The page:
Article published courtesy of karrierevejviser.dk
This portrait was originally published in the career guide karrierevejviser.dk, an annual publication that is being distributed to graduate students in universities in Denmark and southern Sweden. The portrait is republished on maersk.com courtesy of karrierevejviser.dk.
The author of the portrait, Daniel Bird, is employed by Move on Communications.
Earning the stripes
Camilla Westergaard wants to be a Captain like her father. She is one of more than three-thousand cadets learning the theory and practical skills for work on Maersk vessels.
When Julie applied to Maersk MITAS graduate program, she was looking for a career that would test her comfort zone.
“I wondered whether I was ready for the challenge at Maersk but this is one of the reasons I wanted the job. The times I’ve done something that felt scary were the times when I have evolved the most.”
With a great interest in geophysics and sedimentology, Julie knew that Maersk was the obvious fit for her. She had not anticipated spending the majority of her time working in petrophysics.
“There is a shortage of petrophysicists because there isn’t an education or even courses available for it in Denmark. In comparison to what I am used to there is a lot of physics involved but my background in geology really helps a lot.”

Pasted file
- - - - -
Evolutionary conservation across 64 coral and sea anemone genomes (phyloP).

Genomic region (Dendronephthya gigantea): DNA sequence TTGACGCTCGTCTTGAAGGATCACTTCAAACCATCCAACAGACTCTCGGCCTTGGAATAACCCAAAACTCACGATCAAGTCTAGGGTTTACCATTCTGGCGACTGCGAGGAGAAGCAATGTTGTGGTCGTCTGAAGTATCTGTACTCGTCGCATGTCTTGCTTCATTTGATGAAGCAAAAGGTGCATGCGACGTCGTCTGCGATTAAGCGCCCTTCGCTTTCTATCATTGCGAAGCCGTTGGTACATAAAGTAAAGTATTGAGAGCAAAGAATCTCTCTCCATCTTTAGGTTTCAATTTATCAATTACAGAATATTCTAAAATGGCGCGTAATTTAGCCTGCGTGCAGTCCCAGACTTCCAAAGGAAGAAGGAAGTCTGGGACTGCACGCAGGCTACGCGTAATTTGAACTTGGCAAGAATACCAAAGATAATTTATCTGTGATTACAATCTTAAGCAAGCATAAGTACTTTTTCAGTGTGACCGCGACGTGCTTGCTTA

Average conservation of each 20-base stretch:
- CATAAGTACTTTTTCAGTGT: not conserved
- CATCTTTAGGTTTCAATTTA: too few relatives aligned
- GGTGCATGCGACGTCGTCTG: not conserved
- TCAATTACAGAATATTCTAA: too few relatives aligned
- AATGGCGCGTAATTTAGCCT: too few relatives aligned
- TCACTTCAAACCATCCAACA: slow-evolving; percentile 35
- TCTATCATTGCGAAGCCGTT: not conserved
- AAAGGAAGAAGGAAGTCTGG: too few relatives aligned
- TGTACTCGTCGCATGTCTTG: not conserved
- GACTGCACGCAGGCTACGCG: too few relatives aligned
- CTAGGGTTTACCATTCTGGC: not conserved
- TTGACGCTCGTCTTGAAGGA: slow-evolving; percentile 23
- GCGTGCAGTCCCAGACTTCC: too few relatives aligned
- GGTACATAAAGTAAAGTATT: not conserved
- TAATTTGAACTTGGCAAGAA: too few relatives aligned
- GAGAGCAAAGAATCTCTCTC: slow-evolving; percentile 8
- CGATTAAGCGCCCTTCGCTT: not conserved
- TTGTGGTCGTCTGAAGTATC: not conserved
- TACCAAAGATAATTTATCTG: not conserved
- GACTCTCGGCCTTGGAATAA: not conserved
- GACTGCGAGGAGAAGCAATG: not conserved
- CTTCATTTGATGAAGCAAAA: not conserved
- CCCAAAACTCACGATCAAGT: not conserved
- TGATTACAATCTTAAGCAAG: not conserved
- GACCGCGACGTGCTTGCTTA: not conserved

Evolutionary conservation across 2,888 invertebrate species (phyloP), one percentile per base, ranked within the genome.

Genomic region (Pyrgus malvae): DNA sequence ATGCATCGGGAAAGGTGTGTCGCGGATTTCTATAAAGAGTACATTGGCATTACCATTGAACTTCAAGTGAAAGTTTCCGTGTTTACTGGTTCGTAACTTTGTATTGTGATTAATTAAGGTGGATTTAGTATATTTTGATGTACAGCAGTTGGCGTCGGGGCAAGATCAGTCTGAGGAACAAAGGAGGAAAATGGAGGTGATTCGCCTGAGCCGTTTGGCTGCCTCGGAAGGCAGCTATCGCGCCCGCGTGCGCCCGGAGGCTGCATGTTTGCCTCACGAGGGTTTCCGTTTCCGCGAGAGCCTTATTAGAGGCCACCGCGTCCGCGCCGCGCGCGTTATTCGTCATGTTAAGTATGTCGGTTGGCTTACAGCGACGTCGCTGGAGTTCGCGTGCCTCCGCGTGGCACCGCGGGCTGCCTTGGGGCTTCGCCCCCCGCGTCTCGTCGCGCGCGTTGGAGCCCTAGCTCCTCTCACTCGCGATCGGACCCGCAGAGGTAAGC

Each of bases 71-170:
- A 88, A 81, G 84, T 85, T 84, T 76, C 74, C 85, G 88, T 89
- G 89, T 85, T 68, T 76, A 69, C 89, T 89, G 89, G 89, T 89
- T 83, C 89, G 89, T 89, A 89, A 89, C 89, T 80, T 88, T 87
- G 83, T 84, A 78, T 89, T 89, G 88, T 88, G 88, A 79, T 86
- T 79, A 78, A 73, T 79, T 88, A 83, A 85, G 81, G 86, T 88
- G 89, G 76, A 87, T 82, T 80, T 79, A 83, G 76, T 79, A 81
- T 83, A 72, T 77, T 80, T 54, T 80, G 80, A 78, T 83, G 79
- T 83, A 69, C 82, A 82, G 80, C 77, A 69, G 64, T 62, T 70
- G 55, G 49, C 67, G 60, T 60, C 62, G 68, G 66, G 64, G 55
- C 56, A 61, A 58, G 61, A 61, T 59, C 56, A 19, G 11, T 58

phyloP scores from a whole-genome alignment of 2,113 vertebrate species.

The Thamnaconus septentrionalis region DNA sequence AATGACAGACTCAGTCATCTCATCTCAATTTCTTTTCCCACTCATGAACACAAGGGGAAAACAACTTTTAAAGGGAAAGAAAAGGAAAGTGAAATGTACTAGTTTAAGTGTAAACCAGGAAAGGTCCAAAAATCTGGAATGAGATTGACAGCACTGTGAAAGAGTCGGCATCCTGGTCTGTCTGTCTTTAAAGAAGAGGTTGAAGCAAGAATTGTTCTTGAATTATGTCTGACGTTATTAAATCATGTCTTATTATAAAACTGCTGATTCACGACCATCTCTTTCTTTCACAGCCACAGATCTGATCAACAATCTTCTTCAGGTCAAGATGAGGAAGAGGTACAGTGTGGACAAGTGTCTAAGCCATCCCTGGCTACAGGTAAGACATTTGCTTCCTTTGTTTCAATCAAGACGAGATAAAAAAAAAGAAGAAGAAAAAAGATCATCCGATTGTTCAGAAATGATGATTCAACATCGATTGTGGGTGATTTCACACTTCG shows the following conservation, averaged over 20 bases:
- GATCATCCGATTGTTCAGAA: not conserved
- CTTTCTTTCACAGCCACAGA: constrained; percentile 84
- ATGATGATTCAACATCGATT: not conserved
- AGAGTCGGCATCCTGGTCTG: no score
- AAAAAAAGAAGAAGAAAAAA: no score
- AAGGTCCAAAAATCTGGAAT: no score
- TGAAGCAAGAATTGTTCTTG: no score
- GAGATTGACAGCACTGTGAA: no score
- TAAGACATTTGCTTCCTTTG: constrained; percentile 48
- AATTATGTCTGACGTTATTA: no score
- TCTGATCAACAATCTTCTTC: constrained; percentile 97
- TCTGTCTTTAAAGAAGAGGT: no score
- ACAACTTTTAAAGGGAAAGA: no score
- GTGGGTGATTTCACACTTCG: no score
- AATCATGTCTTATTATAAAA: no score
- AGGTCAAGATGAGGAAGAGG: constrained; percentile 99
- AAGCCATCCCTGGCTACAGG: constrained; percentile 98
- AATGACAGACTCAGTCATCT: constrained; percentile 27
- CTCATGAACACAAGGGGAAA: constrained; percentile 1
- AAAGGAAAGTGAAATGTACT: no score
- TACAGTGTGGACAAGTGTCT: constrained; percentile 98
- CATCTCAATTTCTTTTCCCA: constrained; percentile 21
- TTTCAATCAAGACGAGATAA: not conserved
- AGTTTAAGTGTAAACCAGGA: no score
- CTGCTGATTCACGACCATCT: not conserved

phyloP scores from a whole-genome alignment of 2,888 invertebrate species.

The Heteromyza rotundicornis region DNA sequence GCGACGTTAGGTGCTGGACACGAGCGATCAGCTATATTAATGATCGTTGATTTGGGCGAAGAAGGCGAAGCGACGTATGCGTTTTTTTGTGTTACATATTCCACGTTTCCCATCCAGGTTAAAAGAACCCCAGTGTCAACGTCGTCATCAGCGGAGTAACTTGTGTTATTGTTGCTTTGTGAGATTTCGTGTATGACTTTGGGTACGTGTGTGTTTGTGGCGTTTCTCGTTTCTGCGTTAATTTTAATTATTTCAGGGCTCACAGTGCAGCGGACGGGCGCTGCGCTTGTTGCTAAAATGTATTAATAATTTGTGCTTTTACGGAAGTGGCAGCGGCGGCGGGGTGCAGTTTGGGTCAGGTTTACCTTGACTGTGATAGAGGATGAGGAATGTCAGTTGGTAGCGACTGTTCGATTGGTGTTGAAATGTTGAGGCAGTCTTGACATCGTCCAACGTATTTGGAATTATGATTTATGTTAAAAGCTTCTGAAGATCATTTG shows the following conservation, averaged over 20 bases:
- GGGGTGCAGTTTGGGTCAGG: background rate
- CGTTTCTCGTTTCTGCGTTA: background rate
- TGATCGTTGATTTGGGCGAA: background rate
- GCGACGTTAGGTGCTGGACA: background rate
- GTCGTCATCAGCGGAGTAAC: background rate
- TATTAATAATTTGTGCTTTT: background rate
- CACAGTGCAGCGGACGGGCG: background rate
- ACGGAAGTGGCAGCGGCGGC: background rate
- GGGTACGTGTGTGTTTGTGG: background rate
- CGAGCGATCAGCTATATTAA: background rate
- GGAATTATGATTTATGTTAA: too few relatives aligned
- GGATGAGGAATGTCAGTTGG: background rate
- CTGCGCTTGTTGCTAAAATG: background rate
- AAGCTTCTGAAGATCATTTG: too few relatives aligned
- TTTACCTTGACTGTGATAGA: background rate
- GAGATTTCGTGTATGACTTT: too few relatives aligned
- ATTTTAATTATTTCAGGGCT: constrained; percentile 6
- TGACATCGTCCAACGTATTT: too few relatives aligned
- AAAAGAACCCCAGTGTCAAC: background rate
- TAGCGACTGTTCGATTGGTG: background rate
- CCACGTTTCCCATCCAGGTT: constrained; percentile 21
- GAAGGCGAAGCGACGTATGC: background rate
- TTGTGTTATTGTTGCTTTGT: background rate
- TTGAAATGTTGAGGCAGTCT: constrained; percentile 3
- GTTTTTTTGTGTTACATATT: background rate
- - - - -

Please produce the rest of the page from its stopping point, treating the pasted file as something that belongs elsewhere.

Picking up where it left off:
Julie explains that she is very happy to have moved into this area. The work is more detailed than geophysics and on a much smaller scale but that suits the way Julie likes to work.
“I’ve become more and more interested in petrophysics and I’ve decided to do all my rotations in that area. That is one of the really great things about the Maersk International Technology and Science program: that you can take it in different directions.”
The MITAS graduate program lasts two years and is made up of three rotations, one of which is completed abroad in either the UK, USA, Norway, Doha, Brazil or Kazakhstan.
The responsibilities of a Petrophysicist
Currently based in Scotland, Julie works in an exploration department planning new wells.
“A typical day is pretty hard to describe because my work is so varied. I have periods of time where I do fairly academic work, doing petrophysical evaluations of older wells. There are a lot of safety assessments that need to be done when planning a well and when we start drilling there are a lot of tests that need to be run.”
Julie is very happy she chose Maersk.
“I can’t imagine getting a position anywhere else that I would prefer. Maersk is a really nice place to work. I’m learning a lot and I have a lot of responsibility but with a safety net and support from my managers.”